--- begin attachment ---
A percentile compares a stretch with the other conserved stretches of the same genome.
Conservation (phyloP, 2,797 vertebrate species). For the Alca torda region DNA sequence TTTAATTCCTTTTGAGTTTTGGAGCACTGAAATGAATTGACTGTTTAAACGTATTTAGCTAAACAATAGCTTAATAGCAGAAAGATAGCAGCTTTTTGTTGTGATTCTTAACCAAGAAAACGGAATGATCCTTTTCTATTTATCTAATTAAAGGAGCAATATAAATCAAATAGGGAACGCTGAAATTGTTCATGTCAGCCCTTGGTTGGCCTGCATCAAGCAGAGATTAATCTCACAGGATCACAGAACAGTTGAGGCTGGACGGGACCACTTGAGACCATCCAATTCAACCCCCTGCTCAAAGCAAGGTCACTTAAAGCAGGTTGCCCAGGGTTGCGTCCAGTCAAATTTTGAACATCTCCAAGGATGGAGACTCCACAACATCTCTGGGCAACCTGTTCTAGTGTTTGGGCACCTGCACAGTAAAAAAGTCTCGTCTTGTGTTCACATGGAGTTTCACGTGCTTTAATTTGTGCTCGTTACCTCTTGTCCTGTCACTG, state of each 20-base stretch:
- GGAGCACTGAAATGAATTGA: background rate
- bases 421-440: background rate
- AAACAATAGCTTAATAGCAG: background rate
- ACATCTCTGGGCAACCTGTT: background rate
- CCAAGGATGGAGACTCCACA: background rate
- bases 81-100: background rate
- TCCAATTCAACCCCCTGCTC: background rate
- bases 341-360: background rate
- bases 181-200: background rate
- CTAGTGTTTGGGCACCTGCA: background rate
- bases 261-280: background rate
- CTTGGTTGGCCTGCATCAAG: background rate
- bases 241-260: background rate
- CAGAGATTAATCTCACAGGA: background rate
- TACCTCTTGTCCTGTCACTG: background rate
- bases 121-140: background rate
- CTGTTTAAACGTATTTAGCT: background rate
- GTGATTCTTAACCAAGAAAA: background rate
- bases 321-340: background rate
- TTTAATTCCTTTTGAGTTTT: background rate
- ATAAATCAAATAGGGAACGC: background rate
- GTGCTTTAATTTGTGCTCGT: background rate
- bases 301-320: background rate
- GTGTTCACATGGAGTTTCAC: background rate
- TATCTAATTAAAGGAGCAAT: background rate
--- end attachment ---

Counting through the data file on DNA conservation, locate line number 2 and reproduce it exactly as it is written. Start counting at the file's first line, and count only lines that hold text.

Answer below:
Conservation (phyloP, 2,797 vertebrate species). For the Alca torda region DNA sequence TTTAATTCCTTTTGAGTTTTGGAGCACTGAAATGAATTGACTGTTTAAACGTATTTAGCTAAACAATAGCTTAATAGCAGAAAGATAGCAGCTTTTTGTTGTGATTCTTAACCAAGAAAACGGAATGATCCTTTTCTATTTATCTAATTAAAGGAGCAATATAAATCAAATAGGGAACGCTGAAATTGTTCATGTCAGCCCTTGGTTGGCCTGCATCAAGCAGAGATTAATCTCACAGGATCACAGAACAGTTGAGGCTGGACGGGACCACTTGAGACCATCCAATTCAACCCCCTGCTCAAAGCAAGGTCACTTAAAGCAGGTTGCCCAGGGTTGCGTCCAGTCAAATTTTGAACATCTCCAAGGATGGAGACTCCACAACATCTCTGGGCAACCTGTTCTAGTGTTTGGGCACCTGCACAGTAAAAAAGTCTCGTCTTGTGTTCACATGGAGTTTCACGTGCTTTAATTTGTGCTCGTTACCTCTTGTCCTGTCACTG, state of each 20-base stretch: